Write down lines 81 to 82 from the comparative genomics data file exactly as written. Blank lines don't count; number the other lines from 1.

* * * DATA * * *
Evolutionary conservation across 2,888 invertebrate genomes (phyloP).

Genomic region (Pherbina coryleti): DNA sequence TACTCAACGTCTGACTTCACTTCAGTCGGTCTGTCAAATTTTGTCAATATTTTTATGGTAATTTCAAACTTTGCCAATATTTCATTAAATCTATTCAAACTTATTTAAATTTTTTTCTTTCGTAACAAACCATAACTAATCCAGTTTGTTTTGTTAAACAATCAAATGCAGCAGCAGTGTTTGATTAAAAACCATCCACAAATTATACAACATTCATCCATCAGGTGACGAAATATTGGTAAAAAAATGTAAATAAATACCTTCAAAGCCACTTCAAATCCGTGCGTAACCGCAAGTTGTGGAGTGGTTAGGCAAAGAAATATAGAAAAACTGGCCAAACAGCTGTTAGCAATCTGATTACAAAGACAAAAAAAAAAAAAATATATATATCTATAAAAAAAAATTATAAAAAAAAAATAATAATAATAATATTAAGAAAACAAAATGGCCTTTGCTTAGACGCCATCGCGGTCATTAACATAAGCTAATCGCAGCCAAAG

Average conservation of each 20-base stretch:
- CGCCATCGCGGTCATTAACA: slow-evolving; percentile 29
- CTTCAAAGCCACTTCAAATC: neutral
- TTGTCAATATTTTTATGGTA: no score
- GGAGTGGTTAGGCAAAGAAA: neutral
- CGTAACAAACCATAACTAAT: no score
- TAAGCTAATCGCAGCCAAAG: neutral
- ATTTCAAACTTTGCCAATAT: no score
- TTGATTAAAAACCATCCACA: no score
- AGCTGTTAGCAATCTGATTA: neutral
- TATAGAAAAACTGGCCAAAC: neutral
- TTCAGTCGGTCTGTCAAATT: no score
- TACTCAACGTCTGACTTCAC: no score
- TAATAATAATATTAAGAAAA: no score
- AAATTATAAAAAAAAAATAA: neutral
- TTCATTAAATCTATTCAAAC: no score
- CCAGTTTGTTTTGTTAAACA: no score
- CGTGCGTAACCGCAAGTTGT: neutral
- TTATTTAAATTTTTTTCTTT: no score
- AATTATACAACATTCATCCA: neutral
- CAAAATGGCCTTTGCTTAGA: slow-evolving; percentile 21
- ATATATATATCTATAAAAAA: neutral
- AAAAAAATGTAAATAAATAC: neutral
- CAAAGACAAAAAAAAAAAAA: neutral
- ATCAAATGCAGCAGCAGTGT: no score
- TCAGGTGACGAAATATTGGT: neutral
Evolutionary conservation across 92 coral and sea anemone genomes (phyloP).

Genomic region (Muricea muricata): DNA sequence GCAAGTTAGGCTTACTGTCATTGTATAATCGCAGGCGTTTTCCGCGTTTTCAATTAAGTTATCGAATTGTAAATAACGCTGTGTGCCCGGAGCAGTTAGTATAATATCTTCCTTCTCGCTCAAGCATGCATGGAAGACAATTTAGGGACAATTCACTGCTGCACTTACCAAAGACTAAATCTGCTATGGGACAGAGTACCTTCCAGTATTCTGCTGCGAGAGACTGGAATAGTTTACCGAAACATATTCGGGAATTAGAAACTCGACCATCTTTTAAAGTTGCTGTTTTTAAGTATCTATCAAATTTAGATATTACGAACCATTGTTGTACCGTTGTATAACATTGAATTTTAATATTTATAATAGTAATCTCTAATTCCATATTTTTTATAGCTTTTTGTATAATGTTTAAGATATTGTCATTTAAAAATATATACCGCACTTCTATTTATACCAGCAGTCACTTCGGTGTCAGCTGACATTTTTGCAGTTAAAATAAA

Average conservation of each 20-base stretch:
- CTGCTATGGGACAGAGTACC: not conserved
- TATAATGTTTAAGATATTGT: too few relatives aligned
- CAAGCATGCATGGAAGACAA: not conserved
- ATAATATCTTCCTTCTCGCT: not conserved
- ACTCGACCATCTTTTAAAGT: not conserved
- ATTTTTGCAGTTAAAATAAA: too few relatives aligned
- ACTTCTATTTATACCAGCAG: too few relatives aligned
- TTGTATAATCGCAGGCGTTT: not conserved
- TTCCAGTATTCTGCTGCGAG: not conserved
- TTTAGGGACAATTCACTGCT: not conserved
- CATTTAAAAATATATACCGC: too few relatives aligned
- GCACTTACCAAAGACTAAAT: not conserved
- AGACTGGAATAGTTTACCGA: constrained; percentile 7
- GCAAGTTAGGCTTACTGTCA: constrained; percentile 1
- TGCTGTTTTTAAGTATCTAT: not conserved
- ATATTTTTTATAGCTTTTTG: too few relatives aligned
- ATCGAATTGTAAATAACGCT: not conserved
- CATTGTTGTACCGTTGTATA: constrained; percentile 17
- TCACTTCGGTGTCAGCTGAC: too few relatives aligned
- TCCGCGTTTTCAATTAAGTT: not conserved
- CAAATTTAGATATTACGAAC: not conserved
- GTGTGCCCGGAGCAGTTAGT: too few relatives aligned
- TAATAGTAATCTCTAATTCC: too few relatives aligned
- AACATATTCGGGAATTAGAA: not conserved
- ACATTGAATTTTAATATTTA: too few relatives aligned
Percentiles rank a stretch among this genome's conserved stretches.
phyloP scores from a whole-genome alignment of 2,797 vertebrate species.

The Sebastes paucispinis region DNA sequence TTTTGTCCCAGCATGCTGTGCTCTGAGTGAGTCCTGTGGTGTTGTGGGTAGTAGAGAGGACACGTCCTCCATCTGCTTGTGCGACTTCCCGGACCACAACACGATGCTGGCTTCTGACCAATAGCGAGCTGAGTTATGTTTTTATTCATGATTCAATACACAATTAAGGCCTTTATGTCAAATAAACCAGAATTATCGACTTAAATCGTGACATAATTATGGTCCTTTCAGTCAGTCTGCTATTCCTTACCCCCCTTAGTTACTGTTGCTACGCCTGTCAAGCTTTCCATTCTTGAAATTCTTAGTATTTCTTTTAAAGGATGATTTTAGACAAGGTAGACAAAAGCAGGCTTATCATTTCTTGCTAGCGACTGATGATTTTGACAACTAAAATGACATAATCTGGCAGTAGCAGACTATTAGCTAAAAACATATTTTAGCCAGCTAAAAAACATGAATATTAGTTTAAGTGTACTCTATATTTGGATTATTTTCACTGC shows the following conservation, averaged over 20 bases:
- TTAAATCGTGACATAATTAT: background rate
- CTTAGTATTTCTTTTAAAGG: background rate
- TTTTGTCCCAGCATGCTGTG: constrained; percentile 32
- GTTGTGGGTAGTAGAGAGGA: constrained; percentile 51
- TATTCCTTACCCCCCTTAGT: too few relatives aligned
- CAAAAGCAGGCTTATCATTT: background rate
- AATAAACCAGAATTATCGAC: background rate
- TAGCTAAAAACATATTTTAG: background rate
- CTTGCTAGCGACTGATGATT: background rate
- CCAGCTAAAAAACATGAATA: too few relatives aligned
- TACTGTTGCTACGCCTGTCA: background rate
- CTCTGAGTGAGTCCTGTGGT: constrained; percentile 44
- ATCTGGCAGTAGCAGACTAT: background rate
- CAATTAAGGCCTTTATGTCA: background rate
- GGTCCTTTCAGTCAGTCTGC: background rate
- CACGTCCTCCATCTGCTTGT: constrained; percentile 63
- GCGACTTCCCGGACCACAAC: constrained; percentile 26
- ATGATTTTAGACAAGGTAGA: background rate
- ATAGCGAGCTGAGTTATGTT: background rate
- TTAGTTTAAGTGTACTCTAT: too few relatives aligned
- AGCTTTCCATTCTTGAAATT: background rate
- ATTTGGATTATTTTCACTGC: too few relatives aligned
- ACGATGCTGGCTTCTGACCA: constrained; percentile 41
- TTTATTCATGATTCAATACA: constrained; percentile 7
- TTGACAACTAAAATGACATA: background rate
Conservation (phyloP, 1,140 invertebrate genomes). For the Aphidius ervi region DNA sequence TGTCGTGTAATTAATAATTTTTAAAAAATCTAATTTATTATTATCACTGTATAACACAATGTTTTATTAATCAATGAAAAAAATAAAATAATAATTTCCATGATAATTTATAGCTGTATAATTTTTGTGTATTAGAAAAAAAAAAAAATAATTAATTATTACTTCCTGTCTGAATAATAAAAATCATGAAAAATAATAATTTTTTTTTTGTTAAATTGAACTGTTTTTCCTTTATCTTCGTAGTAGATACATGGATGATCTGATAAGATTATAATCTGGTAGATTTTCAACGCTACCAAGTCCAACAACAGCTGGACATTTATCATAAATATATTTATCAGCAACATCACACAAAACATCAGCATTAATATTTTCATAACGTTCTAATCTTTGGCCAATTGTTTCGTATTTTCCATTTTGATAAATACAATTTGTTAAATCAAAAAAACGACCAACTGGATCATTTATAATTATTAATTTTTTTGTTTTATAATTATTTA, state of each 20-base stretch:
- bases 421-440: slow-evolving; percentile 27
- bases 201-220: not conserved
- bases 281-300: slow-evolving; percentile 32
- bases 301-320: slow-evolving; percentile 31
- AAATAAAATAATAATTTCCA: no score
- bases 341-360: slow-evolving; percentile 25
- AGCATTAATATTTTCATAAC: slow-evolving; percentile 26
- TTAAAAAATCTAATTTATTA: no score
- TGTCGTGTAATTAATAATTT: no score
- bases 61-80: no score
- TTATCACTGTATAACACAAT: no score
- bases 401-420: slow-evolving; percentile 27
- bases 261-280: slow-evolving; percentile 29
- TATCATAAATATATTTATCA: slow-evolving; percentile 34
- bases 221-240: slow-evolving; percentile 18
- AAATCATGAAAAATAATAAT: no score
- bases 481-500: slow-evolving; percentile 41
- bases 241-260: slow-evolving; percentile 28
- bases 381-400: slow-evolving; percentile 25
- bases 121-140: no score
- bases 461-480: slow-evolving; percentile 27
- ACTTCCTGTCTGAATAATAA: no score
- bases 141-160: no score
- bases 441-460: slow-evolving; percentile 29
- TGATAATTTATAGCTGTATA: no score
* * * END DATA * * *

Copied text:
- ATTTGGATTATTTTCACTGC: too few relatives aligned
- ACGATGCTGGCTTCTGACCA: constrained; percentile 41